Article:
Navigant Research Blog

EPA’s New Emissions Standards Will Save Lives

Ryan Citron — March 18, 2014

In an earlier blog, I argued that disagreements over the scientific merits of climate change too often overshadow the immediate public health and air pollution impacts of fossil fuel consumption.  The Environmental Protection Agency’s (EPA’s) public statements on its new Tier 3 vehicle emissions standards have done an excellent job of focusing on the real public health benefits of the new regulations without engaging in the climate change debate.

As a result of tightening vehicle emissions standards and requiring refiners to reduce the amount of sulfur in gasoline by two-thirds, the EPA estimates that up to 2,000 premature deaths will be avoided each year, as well as thousands of hospital visits, not to mention countless missed days of work, school absences, and activity restrictions.  By 2030, the EPA concludes that the Tier 3 emissions standards will be saving Americans anywhere from $6.7 billion to $19 billion in health costs each year.  Costs to the consumer have been valued at less than a penny per gallon of gasoline and $72 per vehicle in automaker equipment costs.

The new regulations, which will take effect in 2017, have been largely supported by automakers.  The rules harmonize EPA and California standards, removing the need to develop and certify two types of vehicles.  The oil industry has been aggressively opposed to the standards, arguing that they add prohibitive costs.  However, analysis from the EPA and even some oil industry analysts shows that this concern is overstated.  The oil industry made the same claim over Tier 2 sulfur reduction requirements, which were achieved successfully and cost-effectively.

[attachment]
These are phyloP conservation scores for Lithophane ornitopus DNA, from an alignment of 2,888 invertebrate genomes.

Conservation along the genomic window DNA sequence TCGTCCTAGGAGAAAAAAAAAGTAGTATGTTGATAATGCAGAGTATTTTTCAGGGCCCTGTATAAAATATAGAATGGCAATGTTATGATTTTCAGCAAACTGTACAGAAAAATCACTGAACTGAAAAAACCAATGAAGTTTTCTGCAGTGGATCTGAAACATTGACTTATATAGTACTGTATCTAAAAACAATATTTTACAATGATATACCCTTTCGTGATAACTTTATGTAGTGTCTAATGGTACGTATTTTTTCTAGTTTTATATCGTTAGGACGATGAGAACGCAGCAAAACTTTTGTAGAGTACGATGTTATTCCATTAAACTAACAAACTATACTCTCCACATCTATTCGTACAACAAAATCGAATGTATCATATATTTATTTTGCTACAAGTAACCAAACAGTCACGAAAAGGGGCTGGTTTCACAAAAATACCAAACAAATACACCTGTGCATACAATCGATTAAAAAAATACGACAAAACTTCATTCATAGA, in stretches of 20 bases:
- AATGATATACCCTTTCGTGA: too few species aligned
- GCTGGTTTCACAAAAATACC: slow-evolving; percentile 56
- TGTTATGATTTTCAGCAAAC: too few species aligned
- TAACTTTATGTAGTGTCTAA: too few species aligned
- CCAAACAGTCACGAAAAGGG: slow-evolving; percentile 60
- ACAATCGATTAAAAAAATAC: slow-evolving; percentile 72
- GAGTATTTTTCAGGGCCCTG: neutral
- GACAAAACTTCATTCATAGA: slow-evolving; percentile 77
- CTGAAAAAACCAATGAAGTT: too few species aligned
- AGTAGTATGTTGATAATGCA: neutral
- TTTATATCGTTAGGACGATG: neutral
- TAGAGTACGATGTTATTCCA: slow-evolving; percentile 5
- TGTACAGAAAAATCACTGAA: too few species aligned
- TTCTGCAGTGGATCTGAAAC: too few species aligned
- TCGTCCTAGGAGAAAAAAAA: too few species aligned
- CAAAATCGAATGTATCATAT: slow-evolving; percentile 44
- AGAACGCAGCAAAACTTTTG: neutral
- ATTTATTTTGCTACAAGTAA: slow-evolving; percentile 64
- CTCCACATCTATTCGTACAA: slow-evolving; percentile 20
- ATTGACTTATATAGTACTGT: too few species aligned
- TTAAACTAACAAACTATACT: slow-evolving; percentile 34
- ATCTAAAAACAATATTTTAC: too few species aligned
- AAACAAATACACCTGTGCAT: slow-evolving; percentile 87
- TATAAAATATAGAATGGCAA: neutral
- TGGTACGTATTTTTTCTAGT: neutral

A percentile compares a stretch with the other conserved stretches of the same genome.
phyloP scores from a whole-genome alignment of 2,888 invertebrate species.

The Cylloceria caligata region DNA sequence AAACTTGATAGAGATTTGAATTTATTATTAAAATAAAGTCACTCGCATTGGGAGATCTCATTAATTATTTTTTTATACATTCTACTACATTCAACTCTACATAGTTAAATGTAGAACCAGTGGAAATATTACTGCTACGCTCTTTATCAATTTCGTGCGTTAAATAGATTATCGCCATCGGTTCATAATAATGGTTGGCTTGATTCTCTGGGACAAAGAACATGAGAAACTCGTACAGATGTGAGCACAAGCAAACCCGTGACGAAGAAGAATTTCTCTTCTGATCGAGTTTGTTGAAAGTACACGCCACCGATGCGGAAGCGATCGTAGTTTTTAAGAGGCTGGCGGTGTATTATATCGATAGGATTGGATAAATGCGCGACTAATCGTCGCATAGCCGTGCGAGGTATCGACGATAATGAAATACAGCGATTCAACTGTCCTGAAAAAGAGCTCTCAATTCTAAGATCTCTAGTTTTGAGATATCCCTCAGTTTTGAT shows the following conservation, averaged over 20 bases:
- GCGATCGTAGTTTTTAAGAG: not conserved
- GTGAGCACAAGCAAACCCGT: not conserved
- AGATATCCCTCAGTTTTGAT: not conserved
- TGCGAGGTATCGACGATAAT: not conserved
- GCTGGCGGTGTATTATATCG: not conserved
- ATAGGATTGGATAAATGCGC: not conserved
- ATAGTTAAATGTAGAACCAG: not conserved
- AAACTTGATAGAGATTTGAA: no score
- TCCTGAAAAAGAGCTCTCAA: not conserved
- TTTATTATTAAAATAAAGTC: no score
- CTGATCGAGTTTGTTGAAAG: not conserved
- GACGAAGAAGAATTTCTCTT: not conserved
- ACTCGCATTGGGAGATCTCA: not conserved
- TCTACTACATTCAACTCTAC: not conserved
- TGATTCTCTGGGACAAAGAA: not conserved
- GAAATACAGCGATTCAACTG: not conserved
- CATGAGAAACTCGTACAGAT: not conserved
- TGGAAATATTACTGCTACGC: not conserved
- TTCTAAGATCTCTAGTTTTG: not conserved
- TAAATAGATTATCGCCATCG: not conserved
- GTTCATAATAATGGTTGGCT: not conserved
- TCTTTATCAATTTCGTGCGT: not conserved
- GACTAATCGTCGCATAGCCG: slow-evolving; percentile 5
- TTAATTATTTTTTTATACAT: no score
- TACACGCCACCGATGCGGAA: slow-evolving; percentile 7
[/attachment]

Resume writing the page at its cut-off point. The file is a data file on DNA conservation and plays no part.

From Vehicles to Power Plants?

While regulating greenhouse gas (GHG) emissions from motor vehicles is an accepted use of authority from the EPA, the same cannot be said for stationary sources of pollution, such as factories, oil refineries, and power plants.  A crucial upcoming decision from the Supreme Court will determine whether the EPA has the jurisdictional authority under the Clean Air Act to regulate pollution from these stationary sources.  The court’s decision is expected to be handed down in June of this year.

As regulations of GHG emissions get increasingly stringent, cleaner burning alternative fuel vehicles and electric vehicles (EVs) will become more attractive.  According to Navigant Research’s report, Light Duty Natural Gas Vehicles, global annual light duty natural gas vehicle sales will grow from 2.3 million vehicles in 2014 to 3.8 million in 2023.  These increasingly demanding emissions standards will continue to make internal combustion engine vehicles less polluting, even as the overall environmental impact of EVs decreases as the electricity that powers them comes from cleaner sources.  If the Supreme Court rules in favor of the EPA’s jurisdictional authority over stationary sources of air pollution, natural gas usage in power plants could see a large uptick as well, and the coal industry may see the days of building new power plants in its rear view mirror as a result.

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